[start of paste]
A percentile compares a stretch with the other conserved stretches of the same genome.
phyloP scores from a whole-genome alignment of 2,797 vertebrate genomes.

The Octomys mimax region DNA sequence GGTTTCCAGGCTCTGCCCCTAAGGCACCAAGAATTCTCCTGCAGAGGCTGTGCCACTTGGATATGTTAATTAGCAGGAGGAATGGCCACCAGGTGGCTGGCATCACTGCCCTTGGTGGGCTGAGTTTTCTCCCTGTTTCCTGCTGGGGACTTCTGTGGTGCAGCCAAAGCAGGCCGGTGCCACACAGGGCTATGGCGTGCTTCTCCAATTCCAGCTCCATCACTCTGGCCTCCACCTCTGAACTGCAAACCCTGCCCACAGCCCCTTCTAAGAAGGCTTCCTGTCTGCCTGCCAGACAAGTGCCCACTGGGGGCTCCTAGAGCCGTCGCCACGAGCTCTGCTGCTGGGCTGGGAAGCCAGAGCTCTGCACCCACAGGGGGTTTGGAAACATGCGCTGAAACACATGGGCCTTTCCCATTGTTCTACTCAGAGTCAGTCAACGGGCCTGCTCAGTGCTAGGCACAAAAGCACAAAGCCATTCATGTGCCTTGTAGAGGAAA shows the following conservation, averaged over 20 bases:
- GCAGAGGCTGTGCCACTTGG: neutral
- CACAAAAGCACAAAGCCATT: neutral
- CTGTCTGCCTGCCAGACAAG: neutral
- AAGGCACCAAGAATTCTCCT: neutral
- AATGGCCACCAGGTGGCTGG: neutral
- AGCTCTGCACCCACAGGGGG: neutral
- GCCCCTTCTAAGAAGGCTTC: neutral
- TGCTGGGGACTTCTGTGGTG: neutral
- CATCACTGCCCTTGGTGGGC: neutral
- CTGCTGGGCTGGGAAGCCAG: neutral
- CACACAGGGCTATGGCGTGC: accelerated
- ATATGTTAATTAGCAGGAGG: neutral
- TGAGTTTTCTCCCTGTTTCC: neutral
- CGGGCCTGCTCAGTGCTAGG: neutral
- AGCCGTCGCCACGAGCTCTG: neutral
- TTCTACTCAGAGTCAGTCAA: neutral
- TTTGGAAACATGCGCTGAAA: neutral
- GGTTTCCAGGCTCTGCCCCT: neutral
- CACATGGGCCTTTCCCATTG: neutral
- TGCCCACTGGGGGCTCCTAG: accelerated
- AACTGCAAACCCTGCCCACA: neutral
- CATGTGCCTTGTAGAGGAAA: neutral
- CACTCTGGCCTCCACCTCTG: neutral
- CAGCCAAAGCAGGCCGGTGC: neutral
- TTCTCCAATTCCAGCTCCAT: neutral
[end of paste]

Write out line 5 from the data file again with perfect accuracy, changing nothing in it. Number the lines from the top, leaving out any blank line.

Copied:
- CACAAAAGCACAAAGCCATT: neutral